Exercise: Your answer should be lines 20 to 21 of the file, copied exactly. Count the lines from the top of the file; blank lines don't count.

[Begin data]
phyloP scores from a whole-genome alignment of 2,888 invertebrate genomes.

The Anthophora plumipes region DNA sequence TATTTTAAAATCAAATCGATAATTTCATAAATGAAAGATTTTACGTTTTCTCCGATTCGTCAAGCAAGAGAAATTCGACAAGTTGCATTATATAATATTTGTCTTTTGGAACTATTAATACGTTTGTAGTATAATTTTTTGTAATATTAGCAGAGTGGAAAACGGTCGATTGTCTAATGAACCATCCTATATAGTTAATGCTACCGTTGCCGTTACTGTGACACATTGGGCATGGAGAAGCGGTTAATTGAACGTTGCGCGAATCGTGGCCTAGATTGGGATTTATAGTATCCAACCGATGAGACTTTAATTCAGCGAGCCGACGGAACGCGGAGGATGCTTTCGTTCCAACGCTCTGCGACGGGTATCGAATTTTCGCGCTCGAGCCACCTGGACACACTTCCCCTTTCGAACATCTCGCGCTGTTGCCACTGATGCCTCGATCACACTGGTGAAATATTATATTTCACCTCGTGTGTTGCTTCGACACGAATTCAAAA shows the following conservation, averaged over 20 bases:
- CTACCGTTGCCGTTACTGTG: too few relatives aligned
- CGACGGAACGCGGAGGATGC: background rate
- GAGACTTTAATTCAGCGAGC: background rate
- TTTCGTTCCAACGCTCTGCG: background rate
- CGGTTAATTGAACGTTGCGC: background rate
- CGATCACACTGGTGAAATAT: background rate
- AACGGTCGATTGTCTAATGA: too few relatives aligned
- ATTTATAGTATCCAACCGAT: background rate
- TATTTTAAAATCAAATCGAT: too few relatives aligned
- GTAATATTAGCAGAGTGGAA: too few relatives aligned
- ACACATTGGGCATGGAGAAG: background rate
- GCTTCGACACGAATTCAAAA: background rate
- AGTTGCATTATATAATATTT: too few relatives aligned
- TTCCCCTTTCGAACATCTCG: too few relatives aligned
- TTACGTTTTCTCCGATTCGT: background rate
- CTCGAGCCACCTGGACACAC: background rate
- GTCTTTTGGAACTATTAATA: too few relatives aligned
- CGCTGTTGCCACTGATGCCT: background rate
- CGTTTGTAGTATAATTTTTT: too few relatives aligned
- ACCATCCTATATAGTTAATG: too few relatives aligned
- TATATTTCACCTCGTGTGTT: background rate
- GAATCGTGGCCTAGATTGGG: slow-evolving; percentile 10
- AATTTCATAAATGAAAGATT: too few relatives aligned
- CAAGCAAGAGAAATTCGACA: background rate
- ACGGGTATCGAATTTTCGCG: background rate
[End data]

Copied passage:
- CGCTGTTGCCACTGATGCCT: background rate
- CGTTTGTAGTATAATTTTTT: too few relatives aligned